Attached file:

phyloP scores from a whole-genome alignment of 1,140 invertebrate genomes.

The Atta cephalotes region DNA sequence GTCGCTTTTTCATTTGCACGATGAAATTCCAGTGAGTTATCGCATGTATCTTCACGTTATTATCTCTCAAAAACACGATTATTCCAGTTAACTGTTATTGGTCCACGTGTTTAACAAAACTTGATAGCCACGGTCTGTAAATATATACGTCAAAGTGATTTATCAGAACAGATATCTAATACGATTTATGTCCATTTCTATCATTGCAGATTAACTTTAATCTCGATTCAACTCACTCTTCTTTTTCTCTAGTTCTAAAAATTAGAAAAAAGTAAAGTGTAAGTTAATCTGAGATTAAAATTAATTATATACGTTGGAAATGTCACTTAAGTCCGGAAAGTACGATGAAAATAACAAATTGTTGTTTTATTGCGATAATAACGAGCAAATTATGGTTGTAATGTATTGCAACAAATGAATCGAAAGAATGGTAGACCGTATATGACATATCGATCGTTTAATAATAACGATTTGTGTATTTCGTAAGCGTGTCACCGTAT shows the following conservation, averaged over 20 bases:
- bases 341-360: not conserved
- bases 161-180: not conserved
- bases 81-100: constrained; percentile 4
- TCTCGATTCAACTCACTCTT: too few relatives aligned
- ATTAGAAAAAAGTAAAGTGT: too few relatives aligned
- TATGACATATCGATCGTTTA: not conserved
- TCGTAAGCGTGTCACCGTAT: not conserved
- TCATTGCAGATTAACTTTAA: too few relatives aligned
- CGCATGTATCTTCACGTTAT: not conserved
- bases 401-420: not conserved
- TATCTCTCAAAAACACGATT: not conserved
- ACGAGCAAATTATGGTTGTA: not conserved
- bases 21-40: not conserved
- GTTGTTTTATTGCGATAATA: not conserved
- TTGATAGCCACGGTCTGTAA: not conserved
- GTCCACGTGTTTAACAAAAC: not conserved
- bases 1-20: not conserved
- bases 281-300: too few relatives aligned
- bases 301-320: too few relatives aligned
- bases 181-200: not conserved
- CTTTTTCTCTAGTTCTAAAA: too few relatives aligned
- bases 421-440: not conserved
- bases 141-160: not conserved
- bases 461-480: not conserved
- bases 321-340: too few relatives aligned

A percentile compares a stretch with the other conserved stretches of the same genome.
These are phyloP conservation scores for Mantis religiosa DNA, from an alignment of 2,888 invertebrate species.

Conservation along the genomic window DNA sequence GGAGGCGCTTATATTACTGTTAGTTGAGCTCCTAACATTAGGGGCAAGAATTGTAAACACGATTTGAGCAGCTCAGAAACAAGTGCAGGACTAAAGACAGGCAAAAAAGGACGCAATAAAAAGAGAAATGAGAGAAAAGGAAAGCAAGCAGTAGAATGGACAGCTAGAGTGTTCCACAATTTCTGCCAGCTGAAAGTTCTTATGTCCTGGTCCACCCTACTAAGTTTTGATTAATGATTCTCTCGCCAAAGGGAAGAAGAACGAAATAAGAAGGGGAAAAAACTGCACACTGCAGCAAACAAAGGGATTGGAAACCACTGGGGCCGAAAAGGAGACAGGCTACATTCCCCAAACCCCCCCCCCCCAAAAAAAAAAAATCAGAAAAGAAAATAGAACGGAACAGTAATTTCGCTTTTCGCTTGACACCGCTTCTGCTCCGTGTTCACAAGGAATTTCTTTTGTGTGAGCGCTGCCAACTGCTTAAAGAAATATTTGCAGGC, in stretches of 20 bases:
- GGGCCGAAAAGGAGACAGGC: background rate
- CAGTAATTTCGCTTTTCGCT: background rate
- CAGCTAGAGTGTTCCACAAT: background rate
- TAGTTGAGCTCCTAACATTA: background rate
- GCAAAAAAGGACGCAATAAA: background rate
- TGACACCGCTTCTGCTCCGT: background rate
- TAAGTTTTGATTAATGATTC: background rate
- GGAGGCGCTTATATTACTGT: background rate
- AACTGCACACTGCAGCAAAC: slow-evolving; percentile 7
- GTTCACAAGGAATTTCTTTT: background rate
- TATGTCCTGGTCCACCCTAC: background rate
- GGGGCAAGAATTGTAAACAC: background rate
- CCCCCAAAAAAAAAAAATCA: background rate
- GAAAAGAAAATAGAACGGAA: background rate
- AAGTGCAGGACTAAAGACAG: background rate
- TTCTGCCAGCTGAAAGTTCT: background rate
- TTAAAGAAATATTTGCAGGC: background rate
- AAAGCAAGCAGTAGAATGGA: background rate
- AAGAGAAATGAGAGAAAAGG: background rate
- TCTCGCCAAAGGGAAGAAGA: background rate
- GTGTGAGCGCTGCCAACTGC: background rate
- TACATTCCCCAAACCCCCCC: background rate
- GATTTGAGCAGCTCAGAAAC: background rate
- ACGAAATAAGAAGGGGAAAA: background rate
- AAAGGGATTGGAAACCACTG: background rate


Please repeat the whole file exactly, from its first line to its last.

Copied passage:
phyloP scores from a whole-genome alignment of 1,140 invertebrate genomes.

The Atta cephalotes region DNA sequence GTCGCTTTTTCATTTGCACGATGAAATTCCAGTGAGTTATCGCATGTATCTTCACGTTATTATCTCTCAAAAACACGATTATTCCAGTTAACTGTTATTGGTCCACGTGTTTAACAAAACTTGATAGCCACGGTCTGTAAATATATACGTCAAAGTGATTTATCAGAACAGATATCTAATACGATTTATGTCCATTTCTATCATTGCAGATTAACTTTAATCTCGATTCAACTCACTCTTCTTTTTCTCTAGTTCTAAAAATTAGAAAAAAGTAAAGTGTAAGTTAATCTGAGATTAAAATTAATTATATACGTTGGAAATGTCACTTAAGTCCGGAAAGTACGATGAAAATAACAAATTGTTGTTTTATTGCGATAATAACGAGCAAATTATGGTTGTAATGTATTGCAACAAATGAATCGAAAGAATGGTAGACCGTATATGACATATCGATCGTTTAATAATAACGATTTGTGTATTTCGTAAGCGTGTCACCGTAT shows the following conservation, averaged over 20 bases:
- bases 341-360: not conserved
- bases 161-180: not conserved
- bases 81-100: constrained; percentile 4
- TCTCGATTCAACTCACTCTT: too few relatives aligned
- ATTAGAAAAAAGTAAAGTGT: too few relatives aligned
- TATGACATATCGATCGTTTA: not conserved
- TCGTAAGCGTGTCACCGTAT: not conserved
- TCATTGCAGATTAACTTTAA: too few relatives aligned
- CGCATGTATCTTCACGTTAT: not conserved
- bases 401-420: not conserved
- TATCTCTCAAAAACACGATT: not conserved
- ACGAGCAAATTATGGTTGTA: not conserved
- bases 21-40: not conserved
- GTTGTTTTATTGCGATAATA: not conserved
- TTGATAGCCACGGTCTGTAA: not conserved
- GTCCACGTGTTTAACAAAAC: not conserved
- bases 1-20: not conserved
- bases 281-300: too few relatives aligned
- bases 301-320: too few relatives aligned
- bases 181-200: not conserved
- CTTTTTCTCTAGTTCTAAAA: too few relatives aligned
- bases 421-440: not conserved
- bases 141-160: not conserved
- bases 461-480: not conserved
- bases 321-340: too few relatives aligned

A percentile compares a stretch with the other conserved stretches of the same genome.
These are phyloP conservation scores for Mantis religiosa DNA, from an alignment of 2,888 invertebrate species.

Conservation along the genomic window DNA sequence GGAGGCGCTTATATTACTGTTAGTTGAGCTCCTAACATTAGGGGCAAGAATTGTAAACACGATTTGAGCAGCTCAGAAACAAGTGCAGGACTAAAGACAGGCAAAAAAGGACGCAATAAAAAGAGAAATGAGAGAAAAGGAAAGCAAGCAGTAGAATGGACAGCTAGAGTGTTCCACAATTTCTGCCAGCTGAAAGTTCTTATGTCCTGGTCCACCCTACTAAGTTTTGATTAATGATTCTCTCGCCAAAGGGAAGAAGAACGAAATAAGAAGGGGAAAAAACTGCACACTGCAGCAAACAAAGGGATTGGAAACCACTGGGGCCGAAAAGGAGACAGGCTACATTCCCCAAACCCCCCCCCCCCAAAAAAAAAAAATCAGAAAAGAAAATAGAACGGAACAGTAATTTCGCTTTTCGCTTGACACCGCTTCTGCTCCGTGTTCACAAGGAATTTCTTTTGTGTGAGCGCTGCCAACTGCTTAAAGAAATATTTGCAGGC, in stretches of 20 bases:
- GGGCCGAAAAGGAGACAGGC: background rate
- CAGTAATTTCGCTTTTCGCT: background rate
- CAGCTAGAGTGTTCCACAAT: background rate
- TAGTTGAGCTCCTAACATTA: background rate
- GCAAAAAAGGACGCAATAAA: background rate
- TGACACCGCTTCTGCTCCGT: background rate
- TAAGTTTTGATTAATGATTC: background rate
- GGAGGCGCTTATATTACTGT: background rate
- AACTGCACACTGCAGCAAAC: slow-evolving; percentile 7
- GTTCACAAGGAATTTCTTTT: background rate
- TATGTCCTGGTCCACCCTAC: background rate
- GGGGCAAGAATTGTAAACAC: background rate
- CCCCCAAAAAAAAAAAATCA: background rate
- GAAAAGAAAATAGAACGGAA: background rate
- AAGTGCAGGACTAAAGACAG: background rate
- TTCTGCCAGCTGAAAGTTCT: background rate
- TTAAAGAAATATTTGCAGGC: background rate
- AAAGCAAGCAGTAGAATGGA: background rate
- AAGAGAAATGAGAGAAAAGG: background rate
- TCTCGCCAAAGGGAAGAAGA: background rate
- GTGTGAGCGCTGCCAACTGC: background rate
- TACATTCCCCAAACCCCCCC: background rate
- GATTTGAGCAGCTCAGAAAC: background rate
- ACGAAATAAGAAGGGGAAAA: background rate
- AAAGGGATTGGAAACCACTG: background rate